Pop culture obsessives writing for the pop culture obsessed.
Pop culture obsessives writing for the pop culture obsessed.

Just how scientifically accurate is The Martian, anyway? Let’s find out

Illustration for article titled Just how scientifically accurate is The Martian, anyway? Let’s find out

Ridley Scott’s The Martian has been dominating the domestic box office for the last two weeks, but does the science in the film hold up to any scrutiny whatsoever? Astrophysicist and college professor Andy Howell decided to investigate this topic as part of his newly launched YouTube series, Science Vs. Cinema. Due to its proximity to Earth, Mars has received more attention from sci-fi filmmakers than any other planet in the solar system, leading to such efforts as 1964’s Santa Claus Conquers The Martians, which may have taken one or two liberties with science in its quest to tell an entertaining Yuletide story. Over a half century later, the scientific community has much more information about Mars, since the Red Planet is practically crawling with rovers, snooping around in every last crater. Scott, whose résumé includes such sci-fi classics as Alien and Blade Runner, was attracted to the screen adaptation of Andy Weir’s The Martian because of the story’s inherent realism and wanted to put all that new-found information to use. Science Vs. Cinema runs a few experiments and talks with some real-life scientists and NASA employees, as well as members of The Martian’s own cast and crew, to see how successful Scott was.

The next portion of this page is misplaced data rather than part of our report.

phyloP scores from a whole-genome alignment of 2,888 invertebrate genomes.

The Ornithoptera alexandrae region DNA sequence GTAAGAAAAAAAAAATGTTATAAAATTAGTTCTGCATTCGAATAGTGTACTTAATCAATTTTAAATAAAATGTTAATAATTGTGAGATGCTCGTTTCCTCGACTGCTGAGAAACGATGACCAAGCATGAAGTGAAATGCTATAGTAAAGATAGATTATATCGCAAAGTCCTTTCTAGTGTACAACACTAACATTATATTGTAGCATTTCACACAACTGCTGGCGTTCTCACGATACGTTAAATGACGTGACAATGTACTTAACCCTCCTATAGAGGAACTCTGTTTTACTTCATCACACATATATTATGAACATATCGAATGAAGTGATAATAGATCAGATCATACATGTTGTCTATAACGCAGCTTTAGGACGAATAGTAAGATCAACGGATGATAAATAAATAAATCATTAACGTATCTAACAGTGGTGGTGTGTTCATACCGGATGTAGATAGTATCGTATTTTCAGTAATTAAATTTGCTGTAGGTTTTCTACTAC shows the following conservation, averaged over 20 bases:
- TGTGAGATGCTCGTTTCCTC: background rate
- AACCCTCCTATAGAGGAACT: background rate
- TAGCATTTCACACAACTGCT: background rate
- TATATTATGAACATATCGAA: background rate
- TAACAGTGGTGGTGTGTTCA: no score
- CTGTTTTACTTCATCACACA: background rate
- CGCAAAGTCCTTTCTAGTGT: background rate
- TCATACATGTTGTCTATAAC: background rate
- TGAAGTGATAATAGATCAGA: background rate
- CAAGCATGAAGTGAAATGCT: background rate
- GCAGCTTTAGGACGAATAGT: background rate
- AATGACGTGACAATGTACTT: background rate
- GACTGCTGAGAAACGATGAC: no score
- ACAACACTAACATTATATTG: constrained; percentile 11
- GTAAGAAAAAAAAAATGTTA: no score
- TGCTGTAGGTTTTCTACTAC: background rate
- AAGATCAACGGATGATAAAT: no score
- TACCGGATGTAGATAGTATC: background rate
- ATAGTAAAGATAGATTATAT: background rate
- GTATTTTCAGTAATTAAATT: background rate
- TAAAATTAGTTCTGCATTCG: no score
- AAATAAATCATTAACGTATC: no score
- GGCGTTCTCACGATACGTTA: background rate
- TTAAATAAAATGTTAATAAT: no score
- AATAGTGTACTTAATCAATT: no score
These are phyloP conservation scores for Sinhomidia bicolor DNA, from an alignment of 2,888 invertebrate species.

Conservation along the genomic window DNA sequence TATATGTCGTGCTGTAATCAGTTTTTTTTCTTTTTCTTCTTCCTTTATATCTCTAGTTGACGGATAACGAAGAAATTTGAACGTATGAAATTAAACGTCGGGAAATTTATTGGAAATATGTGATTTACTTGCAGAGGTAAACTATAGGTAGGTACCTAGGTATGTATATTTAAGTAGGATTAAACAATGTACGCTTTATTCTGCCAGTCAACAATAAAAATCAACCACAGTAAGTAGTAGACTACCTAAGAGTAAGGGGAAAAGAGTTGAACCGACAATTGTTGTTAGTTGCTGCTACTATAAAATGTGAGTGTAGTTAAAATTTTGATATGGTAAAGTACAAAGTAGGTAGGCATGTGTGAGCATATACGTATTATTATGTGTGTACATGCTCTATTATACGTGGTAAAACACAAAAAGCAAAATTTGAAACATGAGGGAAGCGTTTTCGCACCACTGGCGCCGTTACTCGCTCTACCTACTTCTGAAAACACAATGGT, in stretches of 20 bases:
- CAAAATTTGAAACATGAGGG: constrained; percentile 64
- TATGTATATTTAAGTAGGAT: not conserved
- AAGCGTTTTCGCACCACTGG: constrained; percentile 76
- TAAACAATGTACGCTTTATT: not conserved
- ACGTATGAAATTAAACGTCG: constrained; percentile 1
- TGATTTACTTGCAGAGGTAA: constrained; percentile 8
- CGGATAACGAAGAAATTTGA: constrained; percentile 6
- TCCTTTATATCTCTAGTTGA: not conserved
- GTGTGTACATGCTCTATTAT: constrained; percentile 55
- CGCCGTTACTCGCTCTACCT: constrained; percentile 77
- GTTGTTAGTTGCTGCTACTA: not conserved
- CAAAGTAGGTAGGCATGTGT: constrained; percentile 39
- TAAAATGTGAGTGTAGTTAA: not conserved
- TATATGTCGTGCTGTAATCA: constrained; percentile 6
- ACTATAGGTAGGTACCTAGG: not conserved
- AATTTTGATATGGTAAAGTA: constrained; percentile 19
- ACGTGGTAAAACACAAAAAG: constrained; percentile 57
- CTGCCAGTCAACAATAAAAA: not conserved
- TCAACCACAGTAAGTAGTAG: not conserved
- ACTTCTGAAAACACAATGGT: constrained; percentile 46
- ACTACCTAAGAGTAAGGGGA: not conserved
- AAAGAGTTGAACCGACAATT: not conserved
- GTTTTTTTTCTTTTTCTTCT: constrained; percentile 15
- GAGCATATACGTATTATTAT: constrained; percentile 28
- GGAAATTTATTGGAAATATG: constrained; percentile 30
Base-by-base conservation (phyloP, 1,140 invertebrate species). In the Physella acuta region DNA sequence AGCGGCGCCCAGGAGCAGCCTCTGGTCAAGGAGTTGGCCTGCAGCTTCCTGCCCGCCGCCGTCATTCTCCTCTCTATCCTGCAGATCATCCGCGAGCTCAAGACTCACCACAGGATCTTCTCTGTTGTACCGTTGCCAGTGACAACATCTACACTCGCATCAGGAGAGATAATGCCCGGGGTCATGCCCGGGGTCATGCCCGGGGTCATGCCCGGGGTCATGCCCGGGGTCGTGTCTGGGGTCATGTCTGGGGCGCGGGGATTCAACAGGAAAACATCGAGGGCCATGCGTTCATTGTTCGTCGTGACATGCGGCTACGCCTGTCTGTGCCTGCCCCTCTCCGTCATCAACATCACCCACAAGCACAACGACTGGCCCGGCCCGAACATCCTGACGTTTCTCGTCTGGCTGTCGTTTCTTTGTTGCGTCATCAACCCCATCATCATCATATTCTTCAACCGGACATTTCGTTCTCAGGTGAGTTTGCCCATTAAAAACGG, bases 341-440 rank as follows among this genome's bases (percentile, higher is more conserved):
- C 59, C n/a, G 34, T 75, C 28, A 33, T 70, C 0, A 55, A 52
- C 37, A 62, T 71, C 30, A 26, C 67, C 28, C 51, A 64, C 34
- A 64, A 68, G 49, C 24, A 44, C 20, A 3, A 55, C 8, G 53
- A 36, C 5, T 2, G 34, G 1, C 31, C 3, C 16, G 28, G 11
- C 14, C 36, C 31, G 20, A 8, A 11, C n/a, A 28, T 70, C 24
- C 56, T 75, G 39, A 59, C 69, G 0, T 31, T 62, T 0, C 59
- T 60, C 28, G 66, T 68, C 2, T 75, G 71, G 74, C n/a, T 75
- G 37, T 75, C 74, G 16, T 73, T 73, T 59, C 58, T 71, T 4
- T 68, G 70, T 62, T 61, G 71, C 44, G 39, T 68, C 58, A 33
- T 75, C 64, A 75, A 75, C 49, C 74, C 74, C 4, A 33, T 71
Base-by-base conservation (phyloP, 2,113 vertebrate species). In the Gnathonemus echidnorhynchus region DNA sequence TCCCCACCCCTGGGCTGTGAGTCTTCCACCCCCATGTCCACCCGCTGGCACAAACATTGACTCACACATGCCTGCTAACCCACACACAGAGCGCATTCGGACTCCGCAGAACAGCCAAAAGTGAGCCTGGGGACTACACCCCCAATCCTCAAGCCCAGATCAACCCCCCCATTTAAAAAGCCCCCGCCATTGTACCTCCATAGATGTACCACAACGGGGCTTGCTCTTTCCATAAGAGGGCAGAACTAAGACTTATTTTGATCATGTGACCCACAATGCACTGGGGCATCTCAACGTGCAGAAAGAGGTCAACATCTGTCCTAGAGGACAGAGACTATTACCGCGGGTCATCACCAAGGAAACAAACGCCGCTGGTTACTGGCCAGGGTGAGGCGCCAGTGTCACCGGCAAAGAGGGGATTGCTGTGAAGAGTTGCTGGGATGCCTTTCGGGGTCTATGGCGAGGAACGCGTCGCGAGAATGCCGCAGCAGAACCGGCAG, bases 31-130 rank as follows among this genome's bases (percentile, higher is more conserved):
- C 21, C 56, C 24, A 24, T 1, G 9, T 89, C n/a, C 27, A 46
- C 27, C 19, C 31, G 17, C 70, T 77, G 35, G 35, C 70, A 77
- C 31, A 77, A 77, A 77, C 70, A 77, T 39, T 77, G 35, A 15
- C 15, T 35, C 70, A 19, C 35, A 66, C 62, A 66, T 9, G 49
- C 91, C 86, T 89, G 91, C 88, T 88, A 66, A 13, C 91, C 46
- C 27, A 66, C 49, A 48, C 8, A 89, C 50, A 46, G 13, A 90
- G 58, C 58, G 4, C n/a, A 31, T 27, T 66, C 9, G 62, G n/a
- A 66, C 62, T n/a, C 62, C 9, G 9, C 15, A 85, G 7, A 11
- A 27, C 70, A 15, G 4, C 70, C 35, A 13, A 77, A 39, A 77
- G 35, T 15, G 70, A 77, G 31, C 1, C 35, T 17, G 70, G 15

Happily, Howell finds that The Martian is not a complete slap in the face of science. Sure, the movie fudges the facts when it comes to little trivialities like gravity, that eternal bugaboo of sci-fi flicks. And the movie’s ferocious Martian dust storm is mostly a plot contrivance with little resemblance to reality, as dust storms on Mars are actually kind of lame. But there is good news, too, as Howell gives the film high marks in its portrayal of Mars rovers, space travel, and what the host calls “scientific MacGyver-ing.” Best of all, Howell says, is the positive and realistic way in which The Martian portrays astronauts as normal, level-headed, even-tempered team players, not socially maladroit nerds or risk-taking hotheads. “Hollywood always tries to inject artificial drama,” says Howell, “by making their astronauts both crazy and stupid.” Among the worst offenders cited by the host is star Matt Damon’s previous film, Interstellar, and Scott’s Prometheus. For the most part, The Martian gets it right when portraying the men and women in the field of space exploration. Meanwhile, comic relief in the episode is provided by Jeff Daniels, who happily admits that he flunked science and did not bother to read the book upon which The Martian is based.